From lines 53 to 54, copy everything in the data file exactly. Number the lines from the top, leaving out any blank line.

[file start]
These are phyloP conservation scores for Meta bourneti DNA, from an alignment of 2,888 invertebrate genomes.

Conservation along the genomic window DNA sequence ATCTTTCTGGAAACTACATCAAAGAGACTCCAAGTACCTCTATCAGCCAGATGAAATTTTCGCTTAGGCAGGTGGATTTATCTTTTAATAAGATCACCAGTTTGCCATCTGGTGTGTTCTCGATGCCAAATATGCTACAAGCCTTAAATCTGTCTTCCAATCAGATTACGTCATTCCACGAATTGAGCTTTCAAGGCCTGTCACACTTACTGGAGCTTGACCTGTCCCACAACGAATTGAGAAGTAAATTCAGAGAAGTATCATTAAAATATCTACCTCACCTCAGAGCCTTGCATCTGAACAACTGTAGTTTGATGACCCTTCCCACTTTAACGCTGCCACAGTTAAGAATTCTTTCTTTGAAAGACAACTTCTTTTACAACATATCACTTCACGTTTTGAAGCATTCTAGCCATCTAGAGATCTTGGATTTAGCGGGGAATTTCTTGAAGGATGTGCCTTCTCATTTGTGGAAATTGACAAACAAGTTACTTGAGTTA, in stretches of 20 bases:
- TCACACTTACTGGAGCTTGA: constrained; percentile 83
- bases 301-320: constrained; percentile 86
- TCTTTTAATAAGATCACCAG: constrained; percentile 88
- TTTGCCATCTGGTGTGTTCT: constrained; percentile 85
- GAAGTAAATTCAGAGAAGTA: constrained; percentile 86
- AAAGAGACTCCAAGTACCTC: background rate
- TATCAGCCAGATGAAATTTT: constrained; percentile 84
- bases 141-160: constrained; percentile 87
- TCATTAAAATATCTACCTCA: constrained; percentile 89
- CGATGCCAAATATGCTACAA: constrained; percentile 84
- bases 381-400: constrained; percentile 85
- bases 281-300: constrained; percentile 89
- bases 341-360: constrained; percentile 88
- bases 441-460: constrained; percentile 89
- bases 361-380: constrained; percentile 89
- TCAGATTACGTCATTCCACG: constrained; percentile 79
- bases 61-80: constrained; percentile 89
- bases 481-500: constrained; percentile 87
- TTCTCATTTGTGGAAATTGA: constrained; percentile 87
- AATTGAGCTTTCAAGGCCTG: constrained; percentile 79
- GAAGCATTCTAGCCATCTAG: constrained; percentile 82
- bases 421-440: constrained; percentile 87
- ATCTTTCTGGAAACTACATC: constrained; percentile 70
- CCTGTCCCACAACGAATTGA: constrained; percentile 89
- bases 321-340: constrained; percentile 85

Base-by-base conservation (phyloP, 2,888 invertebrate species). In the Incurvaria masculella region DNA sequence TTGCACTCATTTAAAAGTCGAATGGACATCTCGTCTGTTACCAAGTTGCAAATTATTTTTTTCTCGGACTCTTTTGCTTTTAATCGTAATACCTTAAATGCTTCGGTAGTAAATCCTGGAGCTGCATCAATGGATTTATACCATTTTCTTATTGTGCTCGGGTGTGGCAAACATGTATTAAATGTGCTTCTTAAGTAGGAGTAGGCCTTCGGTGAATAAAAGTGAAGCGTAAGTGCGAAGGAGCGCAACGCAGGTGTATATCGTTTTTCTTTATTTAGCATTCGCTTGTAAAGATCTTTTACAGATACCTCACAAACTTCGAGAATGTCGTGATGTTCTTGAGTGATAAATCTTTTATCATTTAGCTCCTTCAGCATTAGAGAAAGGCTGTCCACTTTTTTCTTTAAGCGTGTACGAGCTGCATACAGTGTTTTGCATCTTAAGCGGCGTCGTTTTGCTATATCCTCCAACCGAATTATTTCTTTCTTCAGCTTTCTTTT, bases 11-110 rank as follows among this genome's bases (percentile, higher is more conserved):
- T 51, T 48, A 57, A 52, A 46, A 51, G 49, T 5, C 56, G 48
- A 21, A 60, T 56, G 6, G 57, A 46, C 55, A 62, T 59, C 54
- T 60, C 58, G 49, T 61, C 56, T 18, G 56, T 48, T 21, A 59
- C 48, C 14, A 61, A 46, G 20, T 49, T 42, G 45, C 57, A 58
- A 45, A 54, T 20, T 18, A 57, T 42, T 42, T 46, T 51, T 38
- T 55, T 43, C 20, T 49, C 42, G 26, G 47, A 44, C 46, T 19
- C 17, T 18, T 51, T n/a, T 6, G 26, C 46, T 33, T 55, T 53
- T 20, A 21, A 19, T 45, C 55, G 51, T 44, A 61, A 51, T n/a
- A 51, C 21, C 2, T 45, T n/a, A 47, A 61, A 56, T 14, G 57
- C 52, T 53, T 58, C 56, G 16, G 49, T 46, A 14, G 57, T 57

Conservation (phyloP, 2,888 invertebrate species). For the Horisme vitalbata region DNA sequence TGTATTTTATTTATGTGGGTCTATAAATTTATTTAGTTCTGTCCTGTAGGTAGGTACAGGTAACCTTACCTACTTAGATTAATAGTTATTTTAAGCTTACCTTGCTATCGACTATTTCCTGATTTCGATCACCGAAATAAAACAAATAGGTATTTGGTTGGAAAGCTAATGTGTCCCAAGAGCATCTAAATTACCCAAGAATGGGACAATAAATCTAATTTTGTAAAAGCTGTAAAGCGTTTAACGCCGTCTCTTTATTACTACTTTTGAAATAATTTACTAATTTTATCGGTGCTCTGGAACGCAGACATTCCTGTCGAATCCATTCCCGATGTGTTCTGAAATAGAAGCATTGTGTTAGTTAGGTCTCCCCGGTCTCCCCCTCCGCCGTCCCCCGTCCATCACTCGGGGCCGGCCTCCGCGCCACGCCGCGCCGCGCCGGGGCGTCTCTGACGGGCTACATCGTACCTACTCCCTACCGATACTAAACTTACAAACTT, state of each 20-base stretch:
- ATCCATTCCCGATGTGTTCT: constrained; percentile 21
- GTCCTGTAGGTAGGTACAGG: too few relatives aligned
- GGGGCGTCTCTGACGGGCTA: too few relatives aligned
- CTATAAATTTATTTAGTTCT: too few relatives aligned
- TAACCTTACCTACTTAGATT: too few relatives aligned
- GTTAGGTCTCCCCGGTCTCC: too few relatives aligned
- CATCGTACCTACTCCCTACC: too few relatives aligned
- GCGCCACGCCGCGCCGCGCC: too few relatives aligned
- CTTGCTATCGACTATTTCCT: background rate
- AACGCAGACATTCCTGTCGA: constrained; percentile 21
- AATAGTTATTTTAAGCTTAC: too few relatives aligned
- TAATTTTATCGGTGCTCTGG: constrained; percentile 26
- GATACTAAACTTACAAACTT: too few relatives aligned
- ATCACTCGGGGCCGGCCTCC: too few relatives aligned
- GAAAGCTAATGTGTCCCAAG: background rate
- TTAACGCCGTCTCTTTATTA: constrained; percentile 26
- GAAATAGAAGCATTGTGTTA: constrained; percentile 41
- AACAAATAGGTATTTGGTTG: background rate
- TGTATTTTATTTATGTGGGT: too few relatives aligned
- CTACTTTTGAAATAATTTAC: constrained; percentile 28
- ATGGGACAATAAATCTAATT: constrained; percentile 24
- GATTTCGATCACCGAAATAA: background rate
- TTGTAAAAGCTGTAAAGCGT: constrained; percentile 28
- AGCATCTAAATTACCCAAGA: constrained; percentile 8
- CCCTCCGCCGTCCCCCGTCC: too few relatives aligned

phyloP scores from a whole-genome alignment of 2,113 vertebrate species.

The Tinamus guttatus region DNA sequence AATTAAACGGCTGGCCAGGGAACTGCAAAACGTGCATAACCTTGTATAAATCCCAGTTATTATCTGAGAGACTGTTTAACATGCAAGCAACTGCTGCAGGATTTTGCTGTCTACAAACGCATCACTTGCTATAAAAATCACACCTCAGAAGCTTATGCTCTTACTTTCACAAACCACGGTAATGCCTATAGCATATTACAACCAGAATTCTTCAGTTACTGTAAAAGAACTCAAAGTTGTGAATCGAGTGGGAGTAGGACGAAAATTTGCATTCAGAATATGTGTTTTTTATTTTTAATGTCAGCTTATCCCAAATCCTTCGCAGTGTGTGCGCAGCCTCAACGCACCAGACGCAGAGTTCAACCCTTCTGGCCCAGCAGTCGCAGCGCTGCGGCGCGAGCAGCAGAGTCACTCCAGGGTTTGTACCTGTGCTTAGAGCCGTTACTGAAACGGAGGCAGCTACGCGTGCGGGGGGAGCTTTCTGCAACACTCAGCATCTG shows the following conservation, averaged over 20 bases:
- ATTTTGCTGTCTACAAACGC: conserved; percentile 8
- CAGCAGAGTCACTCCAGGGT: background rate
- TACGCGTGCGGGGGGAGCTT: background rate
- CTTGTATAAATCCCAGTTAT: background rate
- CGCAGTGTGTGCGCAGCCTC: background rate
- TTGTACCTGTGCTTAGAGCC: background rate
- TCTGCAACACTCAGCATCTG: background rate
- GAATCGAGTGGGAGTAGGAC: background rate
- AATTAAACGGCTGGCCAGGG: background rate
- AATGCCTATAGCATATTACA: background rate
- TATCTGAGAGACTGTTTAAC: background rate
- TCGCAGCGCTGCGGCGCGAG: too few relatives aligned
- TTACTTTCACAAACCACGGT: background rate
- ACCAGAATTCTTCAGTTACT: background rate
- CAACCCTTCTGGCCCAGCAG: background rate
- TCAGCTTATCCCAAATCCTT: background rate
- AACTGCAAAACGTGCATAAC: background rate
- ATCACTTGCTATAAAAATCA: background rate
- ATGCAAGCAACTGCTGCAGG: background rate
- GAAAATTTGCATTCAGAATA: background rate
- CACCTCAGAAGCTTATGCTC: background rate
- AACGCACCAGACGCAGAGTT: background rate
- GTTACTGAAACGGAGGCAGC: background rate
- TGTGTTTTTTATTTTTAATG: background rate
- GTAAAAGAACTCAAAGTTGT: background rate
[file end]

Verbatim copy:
- ATCACTCGGGGCCGGCCTCC: too few relatives aligned
- GAAAGCTAATGTGTCCCAAG: background rate